Pathologist who told of poor mortuary conditions hits back at HSE claims
A doctor who was among four medics who revealed the cramped conditions at a hospital mortuary where bodies leaking fluids must be placed in a corridor yesterday accused management of trying to discredit them.
Prof Rob Landers, a pathologist at University Hospital Waterford, was reacting to a statement issued by a public relations firm on behalf of the South/South West Hospital Group saying there was no evidence to substantiate the claims made by doctors and that it had received no formal complaints from the public or staff.
Last week, Prof Landers spoke of the sub-standard conditions at the mortuary which left some bodies without proper temperature control and leaking fluids, leading to distress for bereaved relatives.
He said yesterday that the response from the hospital was an attempt to discredit the doctors who had "put their reputations on the line in order to improve conditions at the hospital". He added: "For the HSE to claim they were unaware of the issues and risks associated with the mortuary is at best disingenuous."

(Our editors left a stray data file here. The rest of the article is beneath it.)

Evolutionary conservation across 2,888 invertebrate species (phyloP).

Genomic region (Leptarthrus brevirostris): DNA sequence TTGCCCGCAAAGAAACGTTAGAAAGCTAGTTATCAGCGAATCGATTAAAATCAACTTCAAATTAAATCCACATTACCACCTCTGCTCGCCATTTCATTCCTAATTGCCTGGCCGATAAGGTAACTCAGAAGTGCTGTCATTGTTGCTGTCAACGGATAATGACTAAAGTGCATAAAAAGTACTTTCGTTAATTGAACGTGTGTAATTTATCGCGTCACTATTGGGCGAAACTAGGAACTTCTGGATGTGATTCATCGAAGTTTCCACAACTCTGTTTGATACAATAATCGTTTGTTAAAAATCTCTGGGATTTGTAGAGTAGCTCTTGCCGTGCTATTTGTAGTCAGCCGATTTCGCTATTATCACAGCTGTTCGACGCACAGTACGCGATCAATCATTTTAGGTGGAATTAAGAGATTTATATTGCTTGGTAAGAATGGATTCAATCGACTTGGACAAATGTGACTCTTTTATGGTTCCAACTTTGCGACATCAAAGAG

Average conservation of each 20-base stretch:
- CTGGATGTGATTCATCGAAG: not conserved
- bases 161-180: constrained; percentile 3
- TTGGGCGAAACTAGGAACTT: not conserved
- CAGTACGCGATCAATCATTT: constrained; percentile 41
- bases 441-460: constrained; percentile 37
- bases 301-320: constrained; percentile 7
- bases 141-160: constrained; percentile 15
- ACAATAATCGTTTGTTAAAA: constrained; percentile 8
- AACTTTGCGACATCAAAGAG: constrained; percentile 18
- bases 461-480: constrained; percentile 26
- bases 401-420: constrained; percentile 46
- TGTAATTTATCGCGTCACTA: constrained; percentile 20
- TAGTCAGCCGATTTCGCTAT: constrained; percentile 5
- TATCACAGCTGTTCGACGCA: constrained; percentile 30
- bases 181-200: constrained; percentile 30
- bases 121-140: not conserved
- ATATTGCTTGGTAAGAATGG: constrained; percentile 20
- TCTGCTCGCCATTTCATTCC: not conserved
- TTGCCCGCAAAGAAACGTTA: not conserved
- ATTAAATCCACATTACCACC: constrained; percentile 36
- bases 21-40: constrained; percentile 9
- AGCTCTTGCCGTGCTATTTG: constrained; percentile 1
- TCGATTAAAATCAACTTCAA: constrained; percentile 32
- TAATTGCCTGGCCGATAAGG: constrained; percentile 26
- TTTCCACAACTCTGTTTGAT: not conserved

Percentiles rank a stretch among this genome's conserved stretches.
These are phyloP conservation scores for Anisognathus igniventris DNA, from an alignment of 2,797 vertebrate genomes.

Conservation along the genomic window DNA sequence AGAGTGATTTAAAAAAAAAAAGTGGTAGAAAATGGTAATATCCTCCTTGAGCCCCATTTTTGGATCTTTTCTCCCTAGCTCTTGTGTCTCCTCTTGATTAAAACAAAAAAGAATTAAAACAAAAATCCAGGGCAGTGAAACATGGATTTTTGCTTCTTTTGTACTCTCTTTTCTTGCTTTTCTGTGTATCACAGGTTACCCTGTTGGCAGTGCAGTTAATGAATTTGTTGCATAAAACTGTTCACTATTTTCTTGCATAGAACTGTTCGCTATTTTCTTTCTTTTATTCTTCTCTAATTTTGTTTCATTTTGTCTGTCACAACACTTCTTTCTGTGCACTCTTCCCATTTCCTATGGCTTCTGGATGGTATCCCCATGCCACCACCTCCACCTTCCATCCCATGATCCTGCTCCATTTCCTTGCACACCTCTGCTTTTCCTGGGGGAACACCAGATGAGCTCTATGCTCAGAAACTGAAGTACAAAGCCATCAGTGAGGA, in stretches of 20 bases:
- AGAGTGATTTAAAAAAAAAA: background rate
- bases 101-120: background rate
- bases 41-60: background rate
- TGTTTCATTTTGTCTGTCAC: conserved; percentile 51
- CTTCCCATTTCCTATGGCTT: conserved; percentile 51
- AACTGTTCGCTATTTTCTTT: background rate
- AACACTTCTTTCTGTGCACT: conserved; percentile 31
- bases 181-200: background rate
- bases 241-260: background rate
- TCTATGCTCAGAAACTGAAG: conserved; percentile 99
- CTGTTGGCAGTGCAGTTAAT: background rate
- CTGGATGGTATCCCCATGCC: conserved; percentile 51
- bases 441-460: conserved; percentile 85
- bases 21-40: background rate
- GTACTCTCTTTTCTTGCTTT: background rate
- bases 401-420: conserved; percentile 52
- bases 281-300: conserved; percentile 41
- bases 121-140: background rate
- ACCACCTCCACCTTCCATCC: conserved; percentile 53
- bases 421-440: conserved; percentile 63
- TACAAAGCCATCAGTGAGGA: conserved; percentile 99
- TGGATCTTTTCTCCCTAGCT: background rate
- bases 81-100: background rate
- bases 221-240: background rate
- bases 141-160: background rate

Prof Launders said the HSE at regional and group level were warned of the conditions as early as 2004 and the retired State Pathologist Prof Marie Cassidy had written about her concerns.
The letter outlining the conditions from the four doctors was written to the hospital last October and was made public by the 'Waterford News and Star' newspaper, after a freedom of information request for its release was turned down.
The newspaper has since reported on how a doctor wrote to the hospital group management through an email in 2017 saying a body had to be taken to another county due to lack of room in Waterford mortuary. The hospital group claimed earlier this week that no complaints were received, but it was engaging with one bereaved family who had sought answers after the recent revelations.
Taoiseach Leo Varadkar, in Waterford yesterday, said that it was a "strange story."
"I don't know if those claims are true or not, but it doesn't seem that there's any evidence to support them and certainly those who made them haven't put forward any evidence to support them," he said. "What really matters is that the new mortuary... is being built."
A spokesman for the Taoiseach said he was briefed by Minister of State John Halligan, who spoke to the doctors involved.